Special treatment for Tiger Woods?

Much like a zoo exhibit that hasn't been cleaned in a while, the Tiger mess is starting to stink.

Television's late-night comics may be laughing it up. But here at home, the latest developments are raising serious questions about whether the superstar golfer got super-special treatment.

The key piece of evidence is a previously unreleased public record that shows local troopers wanted to check Tiger Woods' blood-alcohol level — but were blocked.

Not by Woods' attorney, but by the state attorney.

The same state attorney whose office has a history of taking it easy on the well-heeled and influential in this town.

And that's why we need more answers — and total disclosure.

Until now, you see, I didn't really care much about Tiger's fall from grace.

I figured if the guy was trying to get his pancakes with a side order of waitress, that was between him, his conscience and his family. His love life was no more relevant to my life than his last U.S. Open victory.

But now this case is raising questions about whether justice in this community is truly blind — or maybe peeking out from beneath her blindfold to see who's in trouble before rendering a verdict.

The latest shows that State Attorney Lawson Lamar's office wasn't convinced there was enough evidence to suggest Woods might have been drinking before he crashed his car into a tree … and a fire hydrant … and ran over a curb … and clipped a hedge … after drinking earlier in the day, according to a witness.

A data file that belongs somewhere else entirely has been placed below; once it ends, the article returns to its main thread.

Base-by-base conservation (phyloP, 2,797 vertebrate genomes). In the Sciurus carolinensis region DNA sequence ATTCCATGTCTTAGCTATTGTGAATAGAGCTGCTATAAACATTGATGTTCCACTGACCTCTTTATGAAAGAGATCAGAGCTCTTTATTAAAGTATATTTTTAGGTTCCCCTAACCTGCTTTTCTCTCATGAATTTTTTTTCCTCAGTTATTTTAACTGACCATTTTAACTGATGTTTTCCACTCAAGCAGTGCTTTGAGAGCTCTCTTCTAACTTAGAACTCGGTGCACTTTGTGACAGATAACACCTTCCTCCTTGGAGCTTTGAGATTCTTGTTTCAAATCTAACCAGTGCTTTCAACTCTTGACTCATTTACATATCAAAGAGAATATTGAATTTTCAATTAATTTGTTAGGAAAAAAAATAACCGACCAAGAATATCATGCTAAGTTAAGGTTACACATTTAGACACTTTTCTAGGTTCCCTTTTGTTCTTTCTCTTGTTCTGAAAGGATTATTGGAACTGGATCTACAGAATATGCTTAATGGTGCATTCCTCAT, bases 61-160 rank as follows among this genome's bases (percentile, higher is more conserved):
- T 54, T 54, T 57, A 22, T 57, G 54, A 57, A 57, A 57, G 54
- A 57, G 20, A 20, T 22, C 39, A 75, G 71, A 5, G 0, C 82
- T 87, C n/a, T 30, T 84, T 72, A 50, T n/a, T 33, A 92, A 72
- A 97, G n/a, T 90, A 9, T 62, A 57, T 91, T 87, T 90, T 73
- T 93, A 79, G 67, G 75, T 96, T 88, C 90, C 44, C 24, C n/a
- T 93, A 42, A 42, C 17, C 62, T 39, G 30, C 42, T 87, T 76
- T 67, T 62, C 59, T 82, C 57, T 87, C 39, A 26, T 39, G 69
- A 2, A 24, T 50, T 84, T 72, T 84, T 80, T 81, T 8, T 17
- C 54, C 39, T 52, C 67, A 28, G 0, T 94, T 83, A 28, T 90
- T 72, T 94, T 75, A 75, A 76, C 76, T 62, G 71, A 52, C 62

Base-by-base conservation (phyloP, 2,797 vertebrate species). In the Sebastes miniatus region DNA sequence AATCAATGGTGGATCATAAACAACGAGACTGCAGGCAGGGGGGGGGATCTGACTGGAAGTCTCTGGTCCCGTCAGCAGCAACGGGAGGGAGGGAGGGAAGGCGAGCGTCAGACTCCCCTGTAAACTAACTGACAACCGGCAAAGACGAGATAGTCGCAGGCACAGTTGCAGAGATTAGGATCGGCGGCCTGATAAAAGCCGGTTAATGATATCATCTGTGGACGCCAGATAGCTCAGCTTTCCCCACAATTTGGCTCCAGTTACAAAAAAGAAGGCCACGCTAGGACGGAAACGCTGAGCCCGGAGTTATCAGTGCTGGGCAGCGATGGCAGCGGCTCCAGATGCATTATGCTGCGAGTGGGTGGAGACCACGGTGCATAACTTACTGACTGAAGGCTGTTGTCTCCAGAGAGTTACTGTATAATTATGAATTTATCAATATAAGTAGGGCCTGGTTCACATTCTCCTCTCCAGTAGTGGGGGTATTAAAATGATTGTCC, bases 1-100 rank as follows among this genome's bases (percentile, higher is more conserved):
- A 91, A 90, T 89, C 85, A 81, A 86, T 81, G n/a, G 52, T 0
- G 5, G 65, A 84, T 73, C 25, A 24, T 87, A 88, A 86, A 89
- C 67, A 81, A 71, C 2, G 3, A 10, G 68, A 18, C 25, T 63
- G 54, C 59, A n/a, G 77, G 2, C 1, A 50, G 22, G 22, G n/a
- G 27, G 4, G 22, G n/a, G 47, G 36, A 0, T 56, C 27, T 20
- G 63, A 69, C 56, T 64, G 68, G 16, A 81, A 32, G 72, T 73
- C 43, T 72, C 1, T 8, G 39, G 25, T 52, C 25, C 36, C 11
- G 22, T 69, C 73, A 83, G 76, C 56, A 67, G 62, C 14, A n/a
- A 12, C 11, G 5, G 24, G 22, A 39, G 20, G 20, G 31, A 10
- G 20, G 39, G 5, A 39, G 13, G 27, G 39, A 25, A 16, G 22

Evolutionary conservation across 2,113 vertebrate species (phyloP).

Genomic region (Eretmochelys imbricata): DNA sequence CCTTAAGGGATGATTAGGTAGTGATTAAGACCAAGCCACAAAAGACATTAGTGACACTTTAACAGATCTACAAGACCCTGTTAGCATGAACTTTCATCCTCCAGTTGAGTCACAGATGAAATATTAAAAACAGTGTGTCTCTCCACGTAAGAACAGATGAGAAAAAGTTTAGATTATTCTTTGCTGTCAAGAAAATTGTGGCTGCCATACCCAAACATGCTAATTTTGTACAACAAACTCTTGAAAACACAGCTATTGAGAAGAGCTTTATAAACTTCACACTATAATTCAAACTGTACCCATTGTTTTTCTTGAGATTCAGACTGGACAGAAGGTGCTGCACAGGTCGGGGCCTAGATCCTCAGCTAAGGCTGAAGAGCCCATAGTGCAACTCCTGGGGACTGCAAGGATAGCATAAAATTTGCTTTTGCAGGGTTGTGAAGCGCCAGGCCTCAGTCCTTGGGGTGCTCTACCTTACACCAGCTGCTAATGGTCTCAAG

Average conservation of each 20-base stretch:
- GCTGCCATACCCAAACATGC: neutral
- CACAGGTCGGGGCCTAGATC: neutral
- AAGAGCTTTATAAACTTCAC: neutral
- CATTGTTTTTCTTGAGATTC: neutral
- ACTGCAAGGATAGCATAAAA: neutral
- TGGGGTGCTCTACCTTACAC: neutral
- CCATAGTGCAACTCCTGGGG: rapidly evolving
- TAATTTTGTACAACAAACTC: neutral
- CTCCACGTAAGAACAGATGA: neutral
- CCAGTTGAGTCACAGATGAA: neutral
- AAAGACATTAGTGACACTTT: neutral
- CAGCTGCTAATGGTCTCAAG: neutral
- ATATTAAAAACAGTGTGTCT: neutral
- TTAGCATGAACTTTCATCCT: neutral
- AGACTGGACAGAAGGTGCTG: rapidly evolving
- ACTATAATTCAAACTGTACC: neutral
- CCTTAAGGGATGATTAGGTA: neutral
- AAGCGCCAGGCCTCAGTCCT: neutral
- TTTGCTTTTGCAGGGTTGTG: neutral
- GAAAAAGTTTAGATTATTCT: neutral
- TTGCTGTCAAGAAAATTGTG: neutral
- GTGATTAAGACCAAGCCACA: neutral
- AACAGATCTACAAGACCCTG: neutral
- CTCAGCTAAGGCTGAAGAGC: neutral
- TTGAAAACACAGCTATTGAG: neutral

Take a moment here to decide for yourself whether you think law enforcement would give you the same benefit of the doubt.

We've seen similar benefits given to certain people before.

Remember the Winter Park surgeon who tried to hire a hit man?

Dr. David Mackey was actually caught on tape trying to hire someone for a murder. The case seemed like a slam dunk — until Lamar's office decided it simply wasn't fair to request prison time for "a person of Dr. Mackey's stature."

The only thing more shocking than the office's decision was that it actually admitted its rationale.

We've also seen politicians and public officials get kid-glove treatment.

Meanwhile, the stature-less among us haven't fared so well.

Once, Lamar's office tried to get a life sentence for $20 burglary committed by a repeat offender. Another time, it pursued racketeering charges for a 75-year-old grandmother accused of selling porn tapes from her general store.

In some of those cases, Lamar's office went back and did the right thing — agreeing, for instance, to a more reasonable sentence for the $20 burglar whose case was championed by everyone from his chaplain to the judge who sentenced him.

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